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Wangh, M. (1981). Cyprus—War and Adaptation. A Psychoanalytic History of Two Ethnic Groups in Conflict: By Vamik D. Volkan, M.D. Charlottesville: University of Virginia Press, 1979. 192 pp.. Psychoanal Q., 50:436-441.
    

(1981). Psychoanalytic Quarterly, 50:436-441

Cyprus—War and Adaptation. A Psychoanalytic History of Two Ethnic Groups in Conflict: By Vamik D. Volkan, M.D. Charlottesville: University of Virginia Press, 1979. 192 pp.

Review by:
Martin Wangh

Vamik D. Volkan's book is bound to be of interest to those analysts who are intrigued by problems of the emigrant-immigrant analyst who has passed from one cultural environment to another, and to those who seek ways by which psychoanalysis can make a contribution to the understanding of history or of the evolution of social events in general.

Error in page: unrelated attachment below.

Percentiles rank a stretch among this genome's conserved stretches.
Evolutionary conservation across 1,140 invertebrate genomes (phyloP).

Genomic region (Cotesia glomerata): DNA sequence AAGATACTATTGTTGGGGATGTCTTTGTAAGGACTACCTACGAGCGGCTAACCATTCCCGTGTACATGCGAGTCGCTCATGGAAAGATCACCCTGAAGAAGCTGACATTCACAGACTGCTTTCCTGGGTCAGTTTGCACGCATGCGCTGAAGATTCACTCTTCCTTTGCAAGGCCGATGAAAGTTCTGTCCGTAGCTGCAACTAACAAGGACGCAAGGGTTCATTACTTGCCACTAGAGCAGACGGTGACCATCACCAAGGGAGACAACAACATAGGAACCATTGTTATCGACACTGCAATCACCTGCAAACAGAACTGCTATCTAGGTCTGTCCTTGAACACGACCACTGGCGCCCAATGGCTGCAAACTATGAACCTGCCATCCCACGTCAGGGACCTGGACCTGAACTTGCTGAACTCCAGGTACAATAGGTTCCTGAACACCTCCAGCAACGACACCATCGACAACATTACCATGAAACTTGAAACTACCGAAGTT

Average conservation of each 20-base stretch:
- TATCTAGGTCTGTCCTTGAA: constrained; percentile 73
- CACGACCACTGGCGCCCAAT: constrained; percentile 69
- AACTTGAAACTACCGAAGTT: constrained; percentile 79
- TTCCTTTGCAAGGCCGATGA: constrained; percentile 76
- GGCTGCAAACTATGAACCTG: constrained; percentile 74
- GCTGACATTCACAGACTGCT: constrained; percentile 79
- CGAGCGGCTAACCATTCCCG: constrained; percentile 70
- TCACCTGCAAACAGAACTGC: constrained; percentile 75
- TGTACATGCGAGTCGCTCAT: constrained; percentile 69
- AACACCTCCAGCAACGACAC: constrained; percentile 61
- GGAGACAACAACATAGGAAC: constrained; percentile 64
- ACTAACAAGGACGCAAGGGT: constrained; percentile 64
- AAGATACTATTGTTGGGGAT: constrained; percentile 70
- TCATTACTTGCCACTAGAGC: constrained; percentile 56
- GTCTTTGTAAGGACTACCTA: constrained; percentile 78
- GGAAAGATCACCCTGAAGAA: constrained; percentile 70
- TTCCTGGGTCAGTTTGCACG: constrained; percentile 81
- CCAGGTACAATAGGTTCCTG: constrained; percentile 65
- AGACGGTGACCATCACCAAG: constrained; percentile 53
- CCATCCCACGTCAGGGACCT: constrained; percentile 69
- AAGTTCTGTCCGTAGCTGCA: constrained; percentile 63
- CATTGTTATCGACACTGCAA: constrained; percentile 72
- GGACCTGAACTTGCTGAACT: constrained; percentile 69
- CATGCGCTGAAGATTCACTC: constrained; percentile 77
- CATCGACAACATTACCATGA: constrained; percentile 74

Volkan suggests that the chief source of the bloody conflict between the Greeks and the Turks on the island of Cyprus is the fear of merging, of losing identity, and that underneath this fear lies a strong, regressive tendency toward a return to a symbiotic relationship with a clan's powerful mother. According to the author, the maternal figure is powerful among Greeks and Turks alike, despite the fact that externally these family clans are organized along strongly paternal, authoritarian lines. The persistent need for distancing oneself from such a central mother figure is met in major ways by defensive "splitting." (Kernberg's discussion of the borderline and narcissistic personality is Volkan's main guide in viewing ethnic matters in this way.) The existing "bipolarity" of Greeks and Turks lends itself to and is fostered for purposes of "externalization." By displacing the central conflict with the mother from the intrafamilial to the interethnic arena, the members of the groups achieve and maintain repression. The displacement is entirely ego-syntonic because from early on the Turkish mother, having been brought up in the same way, feeds prejudice against the Greek.

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